One of my hobbies is collecting books by autistic people. At this point, I don’t even always read them, but I love to obtain them, put them on the shelf, and keep them in order.
Anyway, one of my aims for several years now has been to create a searchable index so that other autistic people (or other interested people) can pick out books more easily by any of a number of subjects. I thought of the idea because people were always asking me “How can I find a book by an autistic person that…” “…addresses this particular subject,” “…has this particular interest,” “…had this particular experience,” “…had this particular label,” or else actually lamenting the idea that books didn’t exist by autistic people on those subjects/interests/experiences/labels (when in fact the books did exist, the person had just never heard of them — it’s only a relative few autiebiographies and such that people tend to know about, out of over a hundred that actually exist).
The problem is, this is a project better suited to an entirely different set of skills than the one I have.
I have a lot of trouble reading books for immediate comprehension, which is the sort of reading you have to be doing in order to scan through a book and write down how each subject category you’re doing pertains to the book (or even one subject category). I’m far better skimming through it, having no clue what I just read, and later finding that when someone asks me “Can you find me a book by an autistic person who’s into Dr. Who?” and then remembering the spot on my bookshelf that that book goes, going and grabbing it, and finding that it’s a book by Will Hadcroft. Or someone asking me about people who discuss employment, and going, grabbing a whole pile of books, and writing the names down.
It’s much harder to get the systematic sort of index that I want to make. On the employment issue, for instance. I would want to make a list of books by a number of categories:
- Employment status of the author
- Jobs the author holds or has held
- Books that instruct about employment
- Books that give experiences of employment
- Books that are primarily about employment
First off, I see all sorts of areas where the categories are imperfect, and this drives me nuts. I am horrible at categorizing things because of this. Not, as some autism “experts” would have it, because I’m “incapable of seeing the big picture.” But rather because my version of the “seeing the big picture” does not involve cutting out the real information and substituting in an abstract thought for a whole variety of actual pieces of reality that may not, under closer examination, fit the abstract thought. (Which seems to me to be what autism “experts” always mean by “seeing the big picture”, which might be why so many autism “experts” are so clueless about autistic people.)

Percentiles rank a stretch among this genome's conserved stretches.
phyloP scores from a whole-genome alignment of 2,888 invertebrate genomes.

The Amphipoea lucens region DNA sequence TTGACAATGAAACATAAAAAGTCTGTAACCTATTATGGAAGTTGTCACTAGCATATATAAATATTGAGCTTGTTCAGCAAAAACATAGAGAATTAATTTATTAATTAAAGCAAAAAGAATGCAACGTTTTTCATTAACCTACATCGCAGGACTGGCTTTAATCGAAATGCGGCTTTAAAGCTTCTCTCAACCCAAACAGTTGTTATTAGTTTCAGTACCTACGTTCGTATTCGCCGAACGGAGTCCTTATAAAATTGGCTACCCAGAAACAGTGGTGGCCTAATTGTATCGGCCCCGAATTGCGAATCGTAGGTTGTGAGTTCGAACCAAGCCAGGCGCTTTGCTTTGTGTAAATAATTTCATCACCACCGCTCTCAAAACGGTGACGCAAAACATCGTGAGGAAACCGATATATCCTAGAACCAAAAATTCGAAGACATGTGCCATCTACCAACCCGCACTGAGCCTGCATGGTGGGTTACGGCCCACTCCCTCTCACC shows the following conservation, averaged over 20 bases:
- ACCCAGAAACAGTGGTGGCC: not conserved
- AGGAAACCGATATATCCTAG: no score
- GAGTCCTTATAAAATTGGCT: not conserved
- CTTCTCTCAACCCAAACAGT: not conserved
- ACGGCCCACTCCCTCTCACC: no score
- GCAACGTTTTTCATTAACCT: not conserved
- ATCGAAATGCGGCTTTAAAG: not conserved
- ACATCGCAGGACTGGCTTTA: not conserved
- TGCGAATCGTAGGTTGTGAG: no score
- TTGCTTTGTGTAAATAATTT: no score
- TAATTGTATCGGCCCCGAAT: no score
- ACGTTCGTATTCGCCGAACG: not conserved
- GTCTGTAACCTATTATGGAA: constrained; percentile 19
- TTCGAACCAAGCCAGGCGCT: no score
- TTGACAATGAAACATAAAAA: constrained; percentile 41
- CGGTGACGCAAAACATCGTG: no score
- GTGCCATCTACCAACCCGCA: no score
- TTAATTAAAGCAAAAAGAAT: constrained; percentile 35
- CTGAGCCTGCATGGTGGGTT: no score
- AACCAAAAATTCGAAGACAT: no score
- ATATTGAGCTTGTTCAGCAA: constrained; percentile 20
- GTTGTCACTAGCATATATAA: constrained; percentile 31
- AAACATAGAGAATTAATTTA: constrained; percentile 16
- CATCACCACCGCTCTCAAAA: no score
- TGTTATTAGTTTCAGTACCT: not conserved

Second off, even if I establish categories and such, this requires going through the entirety of every single book searching for how this particular book fits into that category. This requires reading for immediate conscious comprehension, which is not my best form of reading, as I mentioned. It requires then, while struggling to get through the actual book (while the entire world seems to be turning into a headachy blur of little black squiggles) reaching over and writing things down whenever they become important. It requires not suddenly seeing something else in the book that I need to remember for a later category and trying to write that down in addition to or instead of the original category. And it requires doing this to over a hundred books, where each new book just adds to being overloaded.
I have tried this several ways. I’ve tried it as “Pick category, go through, write down information, go on to next book.” I’ve tried it as “Pick book, write down every conceivable important piece of information for every single category for that book.” I’ve tried combinations and variations on those two ideas. Invariably, I end up with books everywhere in sight and totally overloaded (to the point of starting to throw the books across the room or hiding under my blankets trying not to look at them). And this is supposed to be a hobby, something I do for fun. Good grief.